Flake, however, warned that although earmarks account for a small fraction of spending, they occupy much of the time appropriators spend writing spending bills: "We gave up oversight of just about everything just to focus on feathering our own nest. It's not worth it, it really isn't."
House Speaker Paul D. Ryan (R-Wis.) said in a C-SPAN interview last week that he was not inclined to restore earmarks, but he did not rule out the possibility.
"I do believe that there is a concern about having more legislative branch oversight on how the executive branch spends money," he said. "But we've got to make sure that we don't go back to pork-barrel spending."
Despite the fears of a return to the bad old days, many lawmakers are urging a reassessment of the positive work under the previous earmarking regime.
Between 2008 and 2010, recipients of earmarks ran the gamut from private corporations to nonprofit groups, Native American tribes, universities and city governments, according to data from the nonpartisan group Taxpayers for Common Sense.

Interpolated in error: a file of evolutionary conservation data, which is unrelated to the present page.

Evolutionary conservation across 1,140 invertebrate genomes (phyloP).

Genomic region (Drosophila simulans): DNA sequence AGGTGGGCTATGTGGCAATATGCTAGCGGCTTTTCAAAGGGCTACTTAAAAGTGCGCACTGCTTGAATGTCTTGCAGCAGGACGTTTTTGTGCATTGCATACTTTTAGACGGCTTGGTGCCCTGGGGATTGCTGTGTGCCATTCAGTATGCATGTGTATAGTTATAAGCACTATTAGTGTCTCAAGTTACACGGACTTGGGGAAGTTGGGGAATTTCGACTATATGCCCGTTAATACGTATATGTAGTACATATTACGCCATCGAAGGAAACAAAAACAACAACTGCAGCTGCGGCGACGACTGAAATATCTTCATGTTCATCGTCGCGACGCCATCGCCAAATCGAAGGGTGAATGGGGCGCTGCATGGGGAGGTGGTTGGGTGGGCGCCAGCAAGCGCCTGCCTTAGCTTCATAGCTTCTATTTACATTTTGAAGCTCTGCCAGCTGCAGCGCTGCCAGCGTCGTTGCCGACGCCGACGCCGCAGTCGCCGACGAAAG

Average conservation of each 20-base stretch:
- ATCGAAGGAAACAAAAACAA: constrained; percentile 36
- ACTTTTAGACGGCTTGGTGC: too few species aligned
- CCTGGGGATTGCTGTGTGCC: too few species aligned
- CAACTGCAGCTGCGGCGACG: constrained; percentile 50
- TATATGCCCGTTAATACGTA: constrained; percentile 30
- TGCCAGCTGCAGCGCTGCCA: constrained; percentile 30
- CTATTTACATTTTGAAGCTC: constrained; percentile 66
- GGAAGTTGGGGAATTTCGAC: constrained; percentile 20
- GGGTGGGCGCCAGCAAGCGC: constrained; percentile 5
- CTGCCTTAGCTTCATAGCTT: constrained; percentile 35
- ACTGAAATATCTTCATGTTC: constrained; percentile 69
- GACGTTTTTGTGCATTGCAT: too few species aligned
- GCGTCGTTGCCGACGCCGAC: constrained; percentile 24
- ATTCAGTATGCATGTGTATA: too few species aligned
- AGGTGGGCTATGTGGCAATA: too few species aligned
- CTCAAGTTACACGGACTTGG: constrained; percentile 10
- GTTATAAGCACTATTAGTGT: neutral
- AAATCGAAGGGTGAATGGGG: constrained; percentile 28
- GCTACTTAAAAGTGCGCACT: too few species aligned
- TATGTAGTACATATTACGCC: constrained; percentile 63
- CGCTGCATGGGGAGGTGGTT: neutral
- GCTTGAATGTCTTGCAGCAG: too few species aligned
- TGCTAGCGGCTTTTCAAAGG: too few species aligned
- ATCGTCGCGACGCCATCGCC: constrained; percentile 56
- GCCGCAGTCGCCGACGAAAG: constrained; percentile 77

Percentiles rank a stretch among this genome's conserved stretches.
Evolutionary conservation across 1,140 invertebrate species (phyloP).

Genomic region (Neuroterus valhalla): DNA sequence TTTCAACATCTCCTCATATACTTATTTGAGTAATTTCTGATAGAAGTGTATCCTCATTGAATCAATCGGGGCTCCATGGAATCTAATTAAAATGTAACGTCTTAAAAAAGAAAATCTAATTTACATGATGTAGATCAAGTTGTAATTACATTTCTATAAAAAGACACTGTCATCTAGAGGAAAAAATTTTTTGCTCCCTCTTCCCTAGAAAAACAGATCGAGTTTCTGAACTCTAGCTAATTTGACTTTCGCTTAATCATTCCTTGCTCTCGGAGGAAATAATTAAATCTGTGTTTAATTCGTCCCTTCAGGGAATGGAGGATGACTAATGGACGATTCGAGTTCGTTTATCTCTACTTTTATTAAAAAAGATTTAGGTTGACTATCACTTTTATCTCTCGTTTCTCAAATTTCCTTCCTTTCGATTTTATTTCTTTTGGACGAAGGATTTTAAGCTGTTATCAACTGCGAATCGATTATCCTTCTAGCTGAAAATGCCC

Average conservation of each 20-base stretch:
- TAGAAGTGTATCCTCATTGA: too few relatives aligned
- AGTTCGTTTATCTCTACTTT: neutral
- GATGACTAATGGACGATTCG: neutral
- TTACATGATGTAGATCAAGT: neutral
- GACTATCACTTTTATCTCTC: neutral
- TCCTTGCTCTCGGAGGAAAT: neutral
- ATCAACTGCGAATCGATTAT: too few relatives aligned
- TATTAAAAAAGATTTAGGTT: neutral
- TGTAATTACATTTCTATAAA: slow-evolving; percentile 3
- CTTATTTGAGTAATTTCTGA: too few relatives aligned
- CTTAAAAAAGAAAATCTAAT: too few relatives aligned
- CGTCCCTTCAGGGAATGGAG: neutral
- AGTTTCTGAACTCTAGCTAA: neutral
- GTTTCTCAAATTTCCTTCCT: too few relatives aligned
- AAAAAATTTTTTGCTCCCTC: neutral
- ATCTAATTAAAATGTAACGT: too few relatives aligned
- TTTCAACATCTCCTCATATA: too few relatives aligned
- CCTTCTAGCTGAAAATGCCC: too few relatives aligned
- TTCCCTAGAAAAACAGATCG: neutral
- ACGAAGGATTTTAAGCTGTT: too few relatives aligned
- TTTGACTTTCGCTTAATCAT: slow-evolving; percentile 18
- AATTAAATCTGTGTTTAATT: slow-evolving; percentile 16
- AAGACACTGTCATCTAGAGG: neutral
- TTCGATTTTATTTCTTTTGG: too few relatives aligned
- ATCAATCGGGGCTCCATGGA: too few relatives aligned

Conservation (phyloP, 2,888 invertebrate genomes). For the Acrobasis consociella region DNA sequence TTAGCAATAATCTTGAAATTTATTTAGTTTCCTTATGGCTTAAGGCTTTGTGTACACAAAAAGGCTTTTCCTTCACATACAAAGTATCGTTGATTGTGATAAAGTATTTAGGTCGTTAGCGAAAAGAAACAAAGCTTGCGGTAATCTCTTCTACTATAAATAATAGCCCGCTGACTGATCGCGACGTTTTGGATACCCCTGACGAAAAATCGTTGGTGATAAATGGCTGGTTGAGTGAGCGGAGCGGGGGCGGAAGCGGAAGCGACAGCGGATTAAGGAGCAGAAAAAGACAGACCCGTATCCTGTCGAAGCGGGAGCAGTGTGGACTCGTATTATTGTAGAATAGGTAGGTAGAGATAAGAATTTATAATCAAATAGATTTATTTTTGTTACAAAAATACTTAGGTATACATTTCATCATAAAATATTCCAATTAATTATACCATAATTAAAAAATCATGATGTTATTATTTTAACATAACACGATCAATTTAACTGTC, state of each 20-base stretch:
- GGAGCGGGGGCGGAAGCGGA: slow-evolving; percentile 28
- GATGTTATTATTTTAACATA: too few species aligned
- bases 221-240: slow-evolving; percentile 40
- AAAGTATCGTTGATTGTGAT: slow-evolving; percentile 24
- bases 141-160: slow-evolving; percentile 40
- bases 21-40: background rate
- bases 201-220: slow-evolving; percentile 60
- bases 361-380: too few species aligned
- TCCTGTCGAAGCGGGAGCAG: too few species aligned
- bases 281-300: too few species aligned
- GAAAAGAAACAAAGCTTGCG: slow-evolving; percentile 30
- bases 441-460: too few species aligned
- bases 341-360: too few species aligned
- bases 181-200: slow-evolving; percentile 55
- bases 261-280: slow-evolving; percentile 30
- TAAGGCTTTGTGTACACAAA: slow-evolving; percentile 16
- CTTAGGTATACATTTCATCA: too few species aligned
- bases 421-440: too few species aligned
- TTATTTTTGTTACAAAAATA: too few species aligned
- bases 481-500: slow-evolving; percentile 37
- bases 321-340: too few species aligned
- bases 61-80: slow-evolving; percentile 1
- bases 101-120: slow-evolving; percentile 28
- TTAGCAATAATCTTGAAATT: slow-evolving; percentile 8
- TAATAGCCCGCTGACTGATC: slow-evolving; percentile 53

The Second Avenue Subway in New York City, which opened last year, received more than $600 million. Initiatives to prevent gang violence were funded in Northern Virginia, Los Angeles and Dover, N.H. Dozens of police departments received money to improve their equipment and communications systems. Levees were repaired along the Ohio and Mississippi rivers.
In Northern Virginia, starting in 2003, earmarks backed by former congressman Frank R. Wolf (R) funded a joint local-federal task force meant to combat gang activity in five counties near Washington. It received millions of dollars, including $5,350,000 between 2008 and 2010, according to interviews and a review of federal spending records.
Jay Lanham, executive director of the task force, said the funding partly supported efforts to prevent gangs from growing. The task force created jobs programs, held soccer tournaments, and employed counselors to stop at-risk kids from joining the groups and to assist members who wanted to leave, he said.